A momentary setback, no more. Lon moved his business back down Center Street toward the train depot and entered the golden age of his entrepreneurship, the period of my grandmother’s childhood.

Papa had a barber shop.  Well, of course, Papa did white customers. And, see, the trains came through Statesville going west to Kentucky and Tennessee and Asheville and all through there.  They came through, and they had, they would stop in Statesville to coal up and water up, you know.  There were people there to fill up that thing in the back where the coal was.  And there was another — it had great, big round things that they’d put in water.  And when those trains would stop for refueling, they would, there were a couple of men who would come. I can see Walker and my uncle and Papa standing, waiting for these men who were on the train to give them a shave and get back on the train in time.  And there wasn’t any need of anybody else coming in at that time ‘cause they couldn’t be waited on.  They were waiting for these conductors and maybe mailmen, but I know there would be at least three at a time.  And Papa would shave them.  And he made a lot of money.

Papa had a taxi, too. Walker drove it most of the time.  And then he would hire somebody to drive it other times.  And then when people had to go to Wilkesboro, Papa would take them.  Because Wilkesboro was a town north of Statesville. And there was no transportation out there.  No buses, no trains, or anything.  So when people would come on the train that were, what they call them, drummers, the salesmen, when they would come through, Papa would carry them up there. 

And he had this clean-and-press in the back of the barbershop. And, look, had on the window, on the store, ‘Press Your Clothes While You Wait.’  I can see those letters on there right now.  ‘Press Your Clothes While You Wait.’  And people would go in there, get their clothes pressed, you know.  And I know ‘barber shop’ was on the door….  ‘L.W. Colvert Barber Shop.’  ‘L.W.’ was on the side of this door, and ‘Colvert’ was on this side of the door.  They had a double door.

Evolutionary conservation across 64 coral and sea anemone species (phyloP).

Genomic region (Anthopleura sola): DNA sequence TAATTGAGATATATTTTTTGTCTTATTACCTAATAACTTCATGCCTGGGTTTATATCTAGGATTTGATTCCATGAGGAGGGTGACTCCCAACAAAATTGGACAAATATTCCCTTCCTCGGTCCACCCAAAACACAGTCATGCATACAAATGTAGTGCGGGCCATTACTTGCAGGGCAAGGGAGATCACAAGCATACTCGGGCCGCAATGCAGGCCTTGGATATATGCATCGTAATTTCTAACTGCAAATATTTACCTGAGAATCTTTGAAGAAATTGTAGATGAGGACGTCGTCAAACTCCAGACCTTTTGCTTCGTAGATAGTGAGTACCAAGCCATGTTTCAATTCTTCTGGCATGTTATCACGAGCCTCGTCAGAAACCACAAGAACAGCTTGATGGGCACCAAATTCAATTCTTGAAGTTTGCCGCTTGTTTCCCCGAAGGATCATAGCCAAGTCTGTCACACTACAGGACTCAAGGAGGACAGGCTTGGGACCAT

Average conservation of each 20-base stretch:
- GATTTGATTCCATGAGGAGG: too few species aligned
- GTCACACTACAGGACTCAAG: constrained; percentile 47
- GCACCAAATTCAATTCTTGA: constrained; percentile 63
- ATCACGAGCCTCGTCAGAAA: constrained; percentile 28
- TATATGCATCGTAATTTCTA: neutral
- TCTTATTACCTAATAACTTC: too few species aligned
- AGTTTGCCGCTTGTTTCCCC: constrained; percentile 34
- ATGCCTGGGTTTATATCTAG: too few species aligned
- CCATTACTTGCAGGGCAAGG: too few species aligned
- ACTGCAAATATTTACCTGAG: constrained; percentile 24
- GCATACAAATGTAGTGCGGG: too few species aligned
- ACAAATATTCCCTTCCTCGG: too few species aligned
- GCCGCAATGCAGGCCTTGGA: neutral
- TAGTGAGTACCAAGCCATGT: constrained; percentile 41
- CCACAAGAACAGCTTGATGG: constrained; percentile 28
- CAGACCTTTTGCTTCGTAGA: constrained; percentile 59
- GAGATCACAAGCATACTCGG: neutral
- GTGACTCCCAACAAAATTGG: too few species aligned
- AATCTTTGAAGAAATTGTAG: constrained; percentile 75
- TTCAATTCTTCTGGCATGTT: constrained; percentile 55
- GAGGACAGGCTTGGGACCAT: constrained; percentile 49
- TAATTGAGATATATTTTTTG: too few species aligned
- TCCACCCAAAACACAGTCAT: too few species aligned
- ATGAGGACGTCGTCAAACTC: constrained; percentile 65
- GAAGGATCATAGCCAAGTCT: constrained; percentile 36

There were, of course, risks to doing business. Though I’m casting a side-eye at the carnie. (“H.G.” was Lon’s 21 year-old half-brother Golar, and I never knew he was a partner in the business.)

Damages for Scorching Suit — Court Cases.

Lon Colvert and H.G. Tomlin, doing a pressing club business under the name of Colvert & Tomlin, were before Justice Sloan Saturday in a case in which Chas. Moore, white, a member of the carnival, was asking $18 damage for them.  They pressed a suit for Moore and it was scorched, for which Moore asked damage.  The case was finally compromised by Colvert & Tomlin paying Moore $5 and $1.20 cost. 

— Statesville Landmark, 27 March 1917.

And there was the little matter of a charge of carrying a concealed weapon in 1919; a jury returned a not guilty verdict.  Still, a burglary at the shop was an omen. The good years were coming to an end. Lon was struck with encephalitis in the 1920s and was largely unable to work in his final years.


Statesville Landmark, 25 September 1925.

By this time, Golda had embarked upon a peripatetic life in the Ohio Valley, and  Walker was left to keep his father’s businesses running.  He exercised his best judgment.

Walker Colvert, driver of the Wilkesboro jitney Steve Herman, driver of the Charlotte jitney, and Henry Metlock, driver of the Taylorsville jitney were charged with delivering passengers to the depot rather than the jitney station.  It appearing that all the violations were emergency calls, the defendants were discharged.

Statesville Landmark, 1 Mar 1926.

Lon Colvert died 23 October 1930.  “He was an old resident of Statesville,” his obituary noted, “and for a number of years had a barbershop on South Center street, near the Southern station.”

COLVERT -- Barbershop 2 The barbershop, 1918, when it was at 101 South Center Street. Walker Colvert, center, and L.W. Colvert, right.


Interview of Margaret C. Allen by Lisa Y. Henderson; all rights reserved. Copy of photograph in possession of Lisa Y. Henderson.

Land, Maternal Kin, North Carolina, Oral History

Land along the railroad.

Me: What did, why did Grandpa Henry come to Statesville? Was he a farmer? What did he do?

My grandmother: I don’t know. I really don’t know.

Me: He was from Rowan County.

My grandmother: He certainly didn’t have no farm in Statesville. It seems to me he had a big, big lot  of land where they had this house. Where they built this house. But it was near a railroad, and trains — cinders from the trains fell on the house and burnt it.


On 21 Dec 1903, G.M. Austin and wife J.A. Austin sold H.W. McNeely of Iredell County a parcel bounded as follows: “Beginning at a stake 300 feet from Bettie Van Pelts S.E. corner and 50 feet from the center of Rail Road, and running N. 10 degrees E. 200 feet to a stake then S. 11 W. 200 feet to a stake 50 feet N of the center of the Rail Road, then N 79 degrees W. 100 feet to the beginning also 1/2 acres adjoining the above lot, and known as the J.V. Houston land it being same land sold for taxes by M.A. White by deed from T.Y. Cowper.” McNeely paid $164.

Extract from interview of Margaret C. Allen by Lisa Y. Henderson; all rights reserved.